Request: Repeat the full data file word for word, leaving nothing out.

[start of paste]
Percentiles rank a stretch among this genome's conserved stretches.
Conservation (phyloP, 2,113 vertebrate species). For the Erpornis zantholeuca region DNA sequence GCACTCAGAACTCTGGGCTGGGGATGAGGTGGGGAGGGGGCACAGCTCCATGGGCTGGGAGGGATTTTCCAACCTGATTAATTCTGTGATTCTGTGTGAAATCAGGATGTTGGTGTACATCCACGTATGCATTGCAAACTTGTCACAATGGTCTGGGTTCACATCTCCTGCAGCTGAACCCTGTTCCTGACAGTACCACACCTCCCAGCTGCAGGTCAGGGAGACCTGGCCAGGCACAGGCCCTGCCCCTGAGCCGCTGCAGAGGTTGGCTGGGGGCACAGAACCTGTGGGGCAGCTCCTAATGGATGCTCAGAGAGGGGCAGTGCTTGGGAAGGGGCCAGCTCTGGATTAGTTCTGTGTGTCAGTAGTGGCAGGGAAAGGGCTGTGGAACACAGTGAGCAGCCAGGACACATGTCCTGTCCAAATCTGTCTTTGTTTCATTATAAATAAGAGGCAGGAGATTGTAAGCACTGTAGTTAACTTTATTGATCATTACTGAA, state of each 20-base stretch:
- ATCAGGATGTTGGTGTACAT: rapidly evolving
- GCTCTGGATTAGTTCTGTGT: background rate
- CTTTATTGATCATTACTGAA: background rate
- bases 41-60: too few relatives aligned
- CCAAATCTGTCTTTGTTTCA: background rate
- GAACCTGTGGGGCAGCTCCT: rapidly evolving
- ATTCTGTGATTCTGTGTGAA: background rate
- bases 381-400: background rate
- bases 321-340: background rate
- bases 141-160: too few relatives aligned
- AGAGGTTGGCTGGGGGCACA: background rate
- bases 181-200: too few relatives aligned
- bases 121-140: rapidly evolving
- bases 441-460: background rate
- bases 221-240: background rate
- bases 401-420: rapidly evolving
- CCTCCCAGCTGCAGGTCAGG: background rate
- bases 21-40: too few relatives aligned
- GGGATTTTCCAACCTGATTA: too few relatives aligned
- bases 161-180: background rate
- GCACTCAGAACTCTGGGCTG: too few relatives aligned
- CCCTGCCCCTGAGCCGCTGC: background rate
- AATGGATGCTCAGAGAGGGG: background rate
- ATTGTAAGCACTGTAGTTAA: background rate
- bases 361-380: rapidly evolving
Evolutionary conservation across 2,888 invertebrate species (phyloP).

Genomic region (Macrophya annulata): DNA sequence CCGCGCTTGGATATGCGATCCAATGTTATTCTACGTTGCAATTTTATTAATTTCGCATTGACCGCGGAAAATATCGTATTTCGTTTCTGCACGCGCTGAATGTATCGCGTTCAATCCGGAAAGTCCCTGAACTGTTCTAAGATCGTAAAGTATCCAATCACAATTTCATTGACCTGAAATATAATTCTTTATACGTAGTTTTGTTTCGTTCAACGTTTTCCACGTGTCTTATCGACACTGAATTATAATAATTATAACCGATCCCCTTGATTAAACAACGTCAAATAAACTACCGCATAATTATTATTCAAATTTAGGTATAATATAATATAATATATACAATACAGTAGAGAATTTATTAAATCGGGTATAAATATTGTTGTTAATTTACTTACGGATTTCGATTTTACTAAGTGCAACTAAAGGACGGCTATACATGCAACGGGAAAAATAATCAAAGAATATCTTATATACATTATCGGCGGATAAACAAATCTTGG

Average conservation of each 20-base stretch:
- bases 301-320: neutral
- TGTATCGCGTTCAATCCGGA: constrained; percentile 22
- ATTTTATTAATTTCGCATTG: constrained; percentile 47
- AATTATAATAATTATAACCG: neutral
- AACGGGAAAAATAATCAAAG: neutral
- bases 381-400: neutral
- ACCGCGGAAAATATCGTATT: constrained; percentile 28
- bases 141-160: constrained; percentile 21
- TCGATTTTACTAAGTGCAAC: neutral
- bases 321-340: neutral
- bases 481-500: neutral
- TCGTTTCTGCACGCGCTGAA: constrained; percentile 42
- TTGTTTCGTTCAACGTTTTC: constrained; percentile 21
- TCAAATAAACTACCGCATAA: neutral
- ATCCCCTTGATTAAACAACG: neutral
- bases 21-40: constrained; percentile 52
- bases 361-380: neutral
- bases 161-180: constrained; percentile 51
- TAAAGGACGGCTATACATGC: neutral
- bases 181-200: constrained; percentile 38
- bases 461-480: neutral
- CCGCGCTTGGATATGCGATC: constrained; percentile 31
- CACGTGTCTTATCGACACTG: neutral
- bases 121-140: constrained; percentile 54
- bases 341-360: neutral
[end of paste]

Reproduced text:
Percentiles rank a stretch among this genome's conserved stretches.
Conservation (phyloP, 2,113 vertebrate species). For the Erpornis zantholeuca region DNA sequence GCACTCAGAACTCTGGGCTGGGGATGAGGTGGGGAGGGGGCACAGCTCCATGGGCTGGGAGGGATTTTCCAACCTGATTAATTCTGTGATTCTGTGTGAAATCAGGATGTTGGTGTACATCCACGTATGCATTGCAAACTTGTCACAATGGTCTGGGTTCACATCTCCTGCAGCTGAACCCTGTTCCTGACAGTACCACACCTCCCAGCTGCAGGTCAGGGAGACCTGGCCAGGCACAGGCCCTGCCCCTGAGCCGCTGCAGAGGTTGGCTGGGGGCACAGAACCTGTGGGGCAGCTCCTAATGGATGCTCAGAGAGGGGCAGTGCTTGGGAAGGGGCCAGCTCTGGATTAGTTCTGTGTGTCAGTAGTGGCAGGGAAAGGGCTGTGGAACACAGTGAGCAGCCAGGACACATGTCCTGTCCAAATCTGTCTTTGTTTCATTATAAATAAGAGGCAGGAGATTGTAAGCACTGTAGTTAACTTTATTGATCATTACTGAA, state of each 20-base stretch:
- ATCAGGATGTTGGTGTACAT: rapidly evolving
- GCTCTGGATTAGTTCTGTGT: background rate
- CTTTATTGATCATTACTGAA: background rate
- bases 41-60: too few relatives aligned
- CCAAATCTGTCTTTGTTTCA: background rate
- GAACCTGTGGGGCAGCTCCT: rapidly evolving
- ATTCTGTGATTCTGTGTGAA: background rate
- bases 381-400: background rate
- bases 321-340: background rate
- bases 141-160: too few relatives aligned
- AGAGGTTGGCTGGGGGCACA: background rate
- bases 181-200: too few relatives aligned
- bases 121-140: rapidly evolving
- bases 441-460: background rate
- bases 221-240: background rate
- bases 401-420: rapidly evolving
- CCTCCCAGCTGCAGGTCAGG: background rate
- bases 21-40: too few relatives aligned
- GGGATTTTCCAACCTGATTA: too few relatives aligned
- bases 161-180: background rate
- GCACTCAGAACTCTGGGCTG: too few relatives aligned
- CCCTGCCCCTGAGCCGCTGC: background rate
- AATGGATGCTCAGAGAGGGG: background rate
- ATTGTAAGCACTGTAGTTAA: background rate
- bases 361-380: rapidly evolving
Evolutionary conservation across 2,888 invertebrate species (phyloP).

Genomic region (Macrophya annulata): DNA sequence CCGCGCTTGGATATGCGATCCAATGTTATTCTACGTTGCAATTTTATTAATTTCGCATTGACCGCGGAAAATATCGTATTTCGTTTCTGCACGCGCTGAATGTATCGCGTTCAATCCGGAAAGTCCCTGAACTGTTCTAAGATCGTAAAGTATCCAATCACAATTTCATTGACCTGAAATATAATTCTTTATACGTAGTTTTGTTTCGTTCAACGTTTTCCACGTGTCTTATCGACACTGAATTATAATAATTATAACCGATCCCCTTGATTAAACAACGTCAAATAAACTACCGCATAATTATTATTCAAATTTAGGTATAATATAATATAATATATACAATACAGTAGAGAATTTATTAAATCGGGTATAAATATTGTTGTTAATTTACTTACGGATTTCGATTTTACTAAGTGCAACTAAAGGACGGCTATACATGCAACGGGAAAAATAATCAAAGAATATCTTATATACATTATCGGCGGATAAACAAATCTTGG

Average conservation of each 20-base stretch:
- bases 301-320: neutral
- TGTATCGCGTTCAATCCGGA: constrained; percentile 22
- ATTTTATTAATTTCGCATTG: constrained; percentile 47
- AATTATAATAATTATAACCG: neutral
- AACGGGAAAAATAATCAAAG: neutral
- bases 381-400: neutral
- ACCGCGGAAAATATCGTATT: constrained; percentile 28
- bases 141-160: constrained; percentile 21
- TCGATTTTACTAAGTGCAAC: neutral
- bases 321-340: neutral
- bases 481-500: neutral
- TCGTTTCTGCACGCGCTGAA: constrained; percentile 42
- TTGTTTCGTTCAACGTTTTC: constrained; percentile 21
- TCAAATAAACTACCGCATAA: neutral
- ATCCCCTTGATTAAACAACG: neutral
- bases 21-40: constrained; percentile 52
- bases 361-380: neutral
- bases 161-180: constrained; percentile 51
- TAAAGGACGGCTATACATGC: neutral
- bases 181-200: constrained; percentile 38
- bases 461-480: neutral
- CCGCGCTTGGATATGCGATC: constrained; percentile 31
- CACGTGTCTTATCGACACTG: neutral
- bases 121-140: constrained; percentile 54
- bases 341-360: neutral